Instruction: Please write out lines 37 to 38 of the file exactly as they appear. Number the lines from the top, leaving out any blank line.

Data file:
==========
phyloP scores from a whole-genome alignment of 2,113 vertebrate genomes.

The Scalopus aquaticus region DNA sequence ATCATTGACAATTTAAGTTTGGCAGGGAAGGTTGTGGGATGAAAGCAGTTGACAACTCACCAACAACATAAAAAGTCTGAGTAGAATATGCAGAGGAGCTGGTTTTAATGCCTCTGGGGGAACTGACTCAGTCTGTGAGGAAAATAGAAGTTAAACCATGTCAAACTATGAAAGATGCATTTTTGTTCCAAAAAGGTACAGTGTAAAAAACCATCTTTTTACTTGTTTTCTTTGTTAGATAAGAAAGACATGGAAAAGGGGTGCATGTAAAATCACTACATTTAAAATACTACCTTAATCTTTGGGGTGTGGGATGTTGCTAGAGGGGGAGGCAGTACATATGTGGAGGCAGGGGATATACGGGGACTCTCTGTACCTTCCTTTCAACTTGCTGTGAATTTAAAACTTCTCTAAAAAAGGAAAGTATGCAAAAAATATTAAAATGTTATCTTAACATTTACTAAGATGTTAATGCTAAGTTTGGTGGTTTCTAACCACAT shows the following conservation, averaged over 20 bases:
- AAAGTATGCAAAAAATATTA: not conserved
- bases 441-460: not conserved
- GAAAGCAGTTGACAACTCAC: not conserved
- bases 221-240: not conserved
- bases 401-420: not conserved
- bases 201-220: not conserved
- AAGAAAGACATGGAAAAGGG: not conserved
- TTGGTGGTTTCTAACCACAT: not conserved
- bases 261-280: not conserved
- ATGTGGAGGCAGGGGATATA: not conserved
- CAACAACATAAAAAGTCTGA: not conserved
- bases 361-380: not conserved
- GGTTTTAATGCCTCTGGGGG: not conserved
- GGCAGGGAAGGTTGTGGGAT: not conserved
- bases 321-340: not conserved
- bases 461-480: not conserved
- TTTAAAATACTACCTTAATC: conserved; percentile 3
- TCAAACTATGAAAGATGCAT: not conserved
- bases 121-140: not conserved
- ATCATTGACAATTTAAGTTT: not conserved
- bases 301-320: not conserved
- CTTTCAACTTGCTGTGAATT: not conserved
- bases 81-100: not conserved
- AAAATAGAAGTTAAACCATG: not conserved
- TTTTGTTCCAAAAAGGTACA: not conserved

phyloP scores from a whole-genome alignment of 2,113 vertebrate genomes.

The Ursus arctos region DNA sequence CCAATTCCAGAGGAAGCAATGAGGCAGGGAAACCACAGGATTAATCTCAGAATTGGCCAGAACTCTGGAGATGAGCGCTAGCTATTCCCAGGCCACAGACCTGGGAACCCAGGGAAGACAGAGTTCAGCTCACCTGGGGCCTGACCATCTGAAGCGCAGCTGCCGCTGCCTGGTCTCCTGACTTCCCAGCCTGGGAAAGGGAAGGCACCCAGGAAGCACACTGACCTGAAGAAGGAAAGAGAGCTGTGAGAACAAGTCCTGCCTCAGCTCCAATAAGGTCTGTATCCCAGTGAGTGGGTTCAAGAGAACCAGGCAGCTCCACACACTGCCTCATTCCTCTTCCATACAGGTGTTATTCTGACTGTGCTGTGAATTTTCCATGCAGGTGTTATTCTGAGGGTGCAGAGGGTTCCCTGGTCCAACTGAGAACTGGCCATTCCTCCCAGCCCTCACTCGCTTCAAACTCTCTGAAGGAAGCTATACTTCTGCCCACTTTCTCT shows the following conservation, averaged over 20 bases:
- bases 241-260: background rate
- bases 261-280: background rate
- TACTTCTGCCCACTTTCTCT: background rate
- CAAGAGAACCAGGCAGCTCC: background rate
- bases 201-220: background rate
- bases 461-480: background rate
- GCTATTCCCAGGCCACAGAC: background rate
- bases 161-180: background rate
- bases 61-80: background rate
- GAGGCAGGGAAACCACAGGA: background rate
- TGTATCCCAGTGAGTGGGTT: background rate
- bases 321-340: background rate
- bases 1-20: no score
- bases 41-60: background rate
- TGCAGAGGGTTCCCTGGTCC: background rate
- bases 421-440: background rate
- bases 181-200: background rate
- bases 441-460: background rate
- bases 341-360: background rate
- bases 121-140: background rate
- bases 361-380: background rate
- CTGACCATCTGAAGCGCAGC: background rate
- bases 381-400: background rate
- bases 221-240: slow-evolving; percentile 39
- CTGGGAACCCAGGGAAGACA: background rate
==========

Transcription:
- bases 161-180: background rate
- bases 61-80: background rate